I had for many winters a good retinue Ahte ic fela wintra folgað tilne,
39 and a loyal lord, until now Heorrenda holdne hlaford, oþþæt Heorrenda nu,
the man skilled in song, received the land-right leoðcræftig monn, londryht geþah
that my sovereign had previously bestowed to me. þæt me eorla hleo ær gesealde.
42 It passed over that; it may this. Þæs ofereode, þisses swa mæg.
William Blake, "The Voice of the Ancient Bard," Songs of Innocence and of Experience (Metropolitain Museum of Art), 1825. Image from the William Blake Archive.

Wulf and Eadwacer

Only at the more abstract level of theme and tone does the poem become more or less coherent, as a bitter personal reflection on separation and longing, an expression of intense feeling, apparently addressed by the female speaker ... to an absent "Wulf."

Few Anglo-Saxon poems are as difficult and obscure to Old English scholars as is Wulf and Eadwacer. Along with The Wife's Lament, this is one of two secular lyrics in the corpus in a female voice. It has been treated as a cryptic riddle or charm before. The poem expresses its elusive message as a stricken lament of terrible beauty. Although not much is known of the poem's context, the text contains enough clues in itself to make an informed attempt at grounding its message. The unnamed speaker appears to embark on a heartfelt soliloquy in miserable consideration of her situation between husband and lover.

The characters Wulf and Eadwacer, considering their names, seem to portray character types rather than actual people. Defined as such even in the modern-day Oxford English Dictionary, the word wolf infers a comparative "allusion to the fierceness or rapacity of the beast ... in contrast with the meekness of the sheep or lamb." Taken metaphorically, the outlaw archetype would have every reason to avoid his enemies. Unlike the more upstanding Eadwacer (meaning "property-watcher," with connotations of "good fortune" or "happiness"), Wulf's "far wanderings" render him unable to provide for the baby from his affair with the speaker. This gives the poem a sense of timeless relevance riddled with mystery. The possibility always remains that Wulf and Eadwacer are really the same character.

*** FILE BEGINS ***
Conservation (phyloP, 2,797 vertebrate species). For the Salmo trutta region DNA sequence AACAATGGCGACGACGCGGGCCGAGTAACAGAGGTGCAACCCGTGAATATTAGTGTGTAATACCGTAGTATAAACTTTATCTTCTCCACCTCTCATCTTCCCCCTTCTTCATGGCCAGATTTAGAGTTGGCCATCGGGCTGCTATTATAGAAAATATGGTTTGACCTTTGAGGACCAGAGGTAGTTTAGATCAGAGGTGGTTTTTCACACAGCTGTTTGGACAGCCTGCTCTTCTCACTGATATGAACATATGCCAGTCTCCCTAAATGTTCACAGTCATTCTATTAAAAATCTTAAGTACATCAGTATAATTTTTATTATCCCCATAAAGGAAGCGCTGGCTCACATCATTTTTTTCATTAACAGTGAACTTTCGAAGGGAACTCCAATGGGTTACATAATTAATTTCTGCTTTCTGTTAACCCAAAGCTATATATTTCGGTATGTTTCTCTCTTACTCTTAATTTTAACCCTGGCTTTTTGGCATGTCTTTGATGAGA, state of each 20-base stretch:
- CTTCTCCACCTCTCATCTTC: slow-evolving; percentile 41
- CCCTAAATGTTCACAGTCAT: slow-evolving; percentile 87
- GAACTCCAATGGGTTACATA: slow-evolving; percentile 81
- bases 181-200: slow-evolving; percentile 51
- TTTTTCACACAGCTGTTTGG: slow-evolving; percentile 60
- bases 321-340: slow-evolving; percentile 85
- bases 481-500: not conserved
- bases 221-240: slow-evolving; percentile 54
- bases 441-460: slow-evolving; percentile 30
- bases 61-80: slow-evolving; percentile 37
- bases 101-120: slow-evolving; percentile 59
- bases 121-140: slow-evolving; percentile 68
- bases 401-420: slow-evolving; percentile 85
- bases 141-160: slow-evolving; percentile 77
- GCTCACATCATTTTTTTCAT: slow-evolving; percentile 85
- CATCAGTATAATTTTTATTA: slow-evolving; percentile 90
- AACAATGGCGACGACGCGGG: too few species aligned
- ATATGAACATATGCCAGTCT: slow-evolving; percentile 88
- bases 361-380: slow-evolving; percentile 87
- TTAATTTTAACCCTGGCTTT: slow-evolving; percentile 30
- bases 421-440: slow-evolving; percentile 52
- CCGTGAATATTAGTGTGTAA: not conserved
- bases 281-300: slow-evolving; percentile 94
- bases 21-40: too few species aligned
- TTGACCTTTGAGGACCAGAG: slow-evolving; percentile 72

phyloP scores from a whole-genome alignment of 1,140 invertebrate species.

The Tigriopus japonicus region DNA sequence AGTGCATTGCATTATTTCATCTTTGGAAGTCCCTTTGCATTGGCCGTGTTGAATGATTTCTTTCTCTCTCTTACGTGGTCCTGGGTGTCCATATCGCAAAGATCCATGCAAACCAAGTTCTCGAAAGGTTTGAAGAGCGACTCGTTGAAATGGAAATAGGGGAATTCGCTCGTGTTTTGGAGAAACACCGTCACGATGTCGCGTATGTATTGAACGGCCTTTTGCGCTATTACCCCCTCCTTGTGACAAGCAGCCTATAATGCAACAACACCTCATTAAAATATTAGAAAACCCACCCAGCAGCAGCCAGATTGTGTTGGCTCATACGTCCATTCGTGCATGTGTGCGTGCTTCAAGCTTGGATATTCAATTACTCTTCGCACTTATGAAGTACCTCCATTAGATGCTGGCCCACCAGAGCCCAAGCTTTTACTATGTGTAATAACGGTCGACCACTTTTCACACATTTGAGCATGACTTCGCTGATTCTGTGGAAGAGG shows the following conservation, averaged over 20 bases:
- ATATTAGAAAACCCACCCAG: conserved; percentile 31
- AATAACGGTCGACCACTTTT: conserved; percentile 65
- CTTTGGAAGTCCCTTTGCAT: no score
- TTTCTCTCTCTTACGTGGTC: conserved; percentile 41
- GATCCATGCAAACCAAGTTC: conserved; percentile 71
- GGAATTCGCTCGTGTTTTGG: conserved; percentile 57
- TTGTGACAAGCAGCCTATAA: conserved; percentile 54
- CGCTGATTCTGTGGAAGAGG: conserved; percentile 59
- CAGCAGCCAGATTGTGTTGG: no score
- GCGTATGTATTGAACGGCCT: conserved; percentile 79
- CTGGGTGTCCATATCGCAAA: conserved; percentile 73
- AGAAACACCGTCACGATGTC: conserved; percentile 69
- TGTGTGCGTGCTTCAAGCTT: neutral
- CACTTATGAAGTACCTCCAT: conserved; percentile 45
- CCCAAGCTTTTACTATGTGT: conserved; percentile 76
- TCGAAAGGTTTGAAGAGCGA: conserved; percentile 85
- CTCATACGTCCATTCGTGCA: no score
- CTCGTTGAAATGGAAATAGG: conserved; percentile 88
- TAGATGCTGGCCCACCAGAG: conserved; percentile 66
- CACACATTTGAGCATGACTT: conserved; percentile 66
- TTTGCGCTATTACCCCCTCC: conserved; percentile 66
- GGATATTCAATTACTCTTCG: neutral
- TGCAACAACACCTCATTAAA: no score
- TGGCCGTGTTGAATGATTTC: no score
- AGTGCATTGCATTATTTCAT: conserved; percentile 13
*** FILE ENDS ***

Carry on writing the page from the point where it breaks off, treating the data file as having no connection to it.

Line English Old English
It's as if my people have been handed a sacrifice; Leodum is minum swylce him mon lac gife;
they'll tear him to pieces if he come upon a band of men. willað hy hine aþecgan, gif he on þreat cymeð.
3 How different we are! Ungelic is us.
Wulf is on one island, I on another. Wulf is on iege, ic on oþerre.
That island is protected, enclosed by a fen. Fæst is þæt eglond, fenne biworpen.
6 Those on the isle are bloodthirsty men; Sindon wælreowe, weras þær on ige;
they'll tear him to pieces if he come upon a band of them. willað hy hine aþecgan, gif he on þreat cymeð.
O! how different we are! Ungelice is us.
9 I thought with worry of my Wulf's wide wanderings; Wulfes ic mines widlastum wenum hogode;
then it was raining and I sat tearful, þonne hit wæs renig weder ond ic reotugu sæt,
until the prompt warrior embraced me in his arms; þonne mec se beaducafa bogum bilegde,
12 as delightful as it was to me afterwards, it was nevertheless unpleasant to me. wæs me wyn to þon, wæs me hwæþre eac lað,
Wulf, mine Wulf! my yearning for you Wulf, min Wulf, wena me þine
101r and your rare visits trouble me with sickness seoce gedydon, þine seldcymas,
15 and a mourning heart, no measurable starvation. murnende mod, nales meteliste.
Do you hear, Eadwacer? The wolf carries Gehyrest þu, Eadwacer? Uncerne earmne hwelp
our pitiful whelp to the woods. bireð wulf to wuda.
18 Men can easily sever that which has never joined in unison— Þæt mon eaþe tosliteð þætte næfre gesomnad wæs—
our song together. uncer giedd geador.


Muir, Bernard J., editor. "Deor" and "Wulf and Eadwacer." In The Exeter Anthology of Old English Poetry, Vol. I: Texts, pp. 283--286. Exeter: University Press, 1994.

———. "Deor" and "Wulf and Eadwacer." In The Exeter Anthology of Old English Poetry, Vol. II: Commentary, pp. 566--573. Exeter: University Press, 1994.